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See Our Impact


New NJ ALICE Report

When COVID-19 hit, the number of New Jersey households already one emergency away from financial ruin had grown by 41 percent over the last decade — paving the way for the pandemic's devastating economic impact, according to the latest ALICE Report for New Jersey. 


Read the report and view interactive graphics here to learn how ALICE (Asset Limited, Income Constrained, Employed) households live paycheck to paycheck, unable to afford the basics for survival. The latest report shows ALICE was locked out of the boom economy post-recession as the cost of basics rose faster than pay raises, making it impossible to set aside savings for an emergency. A total of 1.2 million households or 37 percent in New Jersey were in financial distress in 2018 when both families in poverty and ALICE are counted.

Square Button NJ ALICE Report

Help us help ALICE

More than ever, the new ALICE Report is a call to action. For more than a decade, our United Way has been sounding the alarm about the growing number of working households that were being priced out of survival, vulnerable to financial devastation with one emergency.

You can join us in saying: Going back to normal is not good enough. United Way is working toward a future where ALICE workers can afford to save for an emergency, access health care, and give their children the right start in life. We are committed to this work because we believe that by securing racial and economic equity for ALICE, we can improve life for all in New Jersey. Can we count on you?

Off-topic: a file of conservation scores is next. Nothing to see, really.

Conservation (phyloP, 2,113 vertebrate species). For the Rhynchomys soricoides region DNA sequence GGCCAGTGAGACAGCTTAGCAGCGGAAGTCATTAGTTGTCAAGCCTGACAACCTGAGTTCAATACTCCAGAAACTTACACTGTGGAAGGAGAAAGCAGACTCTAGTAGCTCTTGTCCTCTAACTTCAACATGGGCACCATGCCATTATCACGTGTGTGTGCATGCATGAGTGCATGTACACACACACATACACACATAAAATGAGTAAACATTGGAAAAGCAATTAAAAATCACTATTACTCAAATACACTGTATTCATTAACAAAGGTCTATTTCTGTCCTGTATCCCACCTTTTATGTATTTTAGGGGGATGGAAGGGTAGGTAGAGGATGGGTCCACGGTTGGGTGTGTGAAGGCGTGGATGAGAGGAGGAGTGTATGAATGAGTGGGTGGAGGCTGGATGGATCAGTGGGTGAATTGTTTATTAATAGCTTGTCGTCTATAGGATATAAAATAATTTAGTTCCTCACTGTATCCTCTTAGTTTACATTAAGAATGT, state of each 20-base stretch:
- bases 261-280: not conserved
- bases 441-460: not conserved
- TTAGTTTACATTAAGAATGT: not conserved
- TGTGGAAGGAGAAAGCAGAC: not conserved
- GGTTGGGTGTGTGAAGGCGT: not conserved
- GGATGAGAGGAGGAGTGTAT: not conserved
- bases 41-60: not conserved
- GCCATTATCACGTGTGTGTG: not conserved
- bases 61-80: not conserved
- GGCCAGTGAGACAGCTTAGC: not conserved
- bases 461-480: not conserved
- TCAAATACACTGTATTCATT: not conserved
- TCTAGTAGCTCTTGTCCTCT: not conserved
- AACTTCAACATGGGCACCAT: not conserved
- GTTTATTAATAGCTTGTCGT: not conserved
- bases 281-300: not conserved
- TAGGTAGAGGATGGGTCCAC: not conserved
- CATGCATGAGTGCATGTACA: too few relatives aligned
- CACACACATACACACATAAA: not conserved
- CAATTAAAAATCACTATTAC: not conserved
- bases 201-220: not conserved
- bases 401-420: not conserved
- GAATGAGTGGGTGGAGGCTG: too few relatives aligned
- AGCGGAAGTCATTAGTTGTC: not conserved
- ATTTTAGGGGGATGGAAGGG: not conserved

ALICE, an acronym for Asset Limited, Income Constrained, Employed, represents the growing number of families who are unable to afford the basics of housing, food, child care, health care, technology, and transportation. Despite working hard, ALICE lives paycheck to paycheck and is one emergency away from falling into financial ruin.

The term ALICE was coined in 2009 when United Way of Northern New Jersey set out to understand the struggles of one New Jersey county. Since then, this grassroots movement — known today as United For ALICE — includes United Ways, corporations, and foundations in 21 states and is changing the national dialogue about financial hardship.

Home Health Aide and Man



Why ALICE Matters

ALICE essential workers are integral to our community. We rely on ALICE workers every day — from the child care educator to the grocery store clerk to the delivery person to the home health aide.


But what happens when cash-strapped ALICE households are forced to make impossible choices such as deciding between a car repair or quality child care, heat or a prescription? These short-term decisions have long-term consequences not only for ALICE, but for all of us.

ALICE In New Jersey

In New Jersey, 1.2 million households were already struggling to afford the basics even before the COVID-19 pandemic hit. These ALICE and poverty-level families were living one crisis away from financial despair and that crisis is now.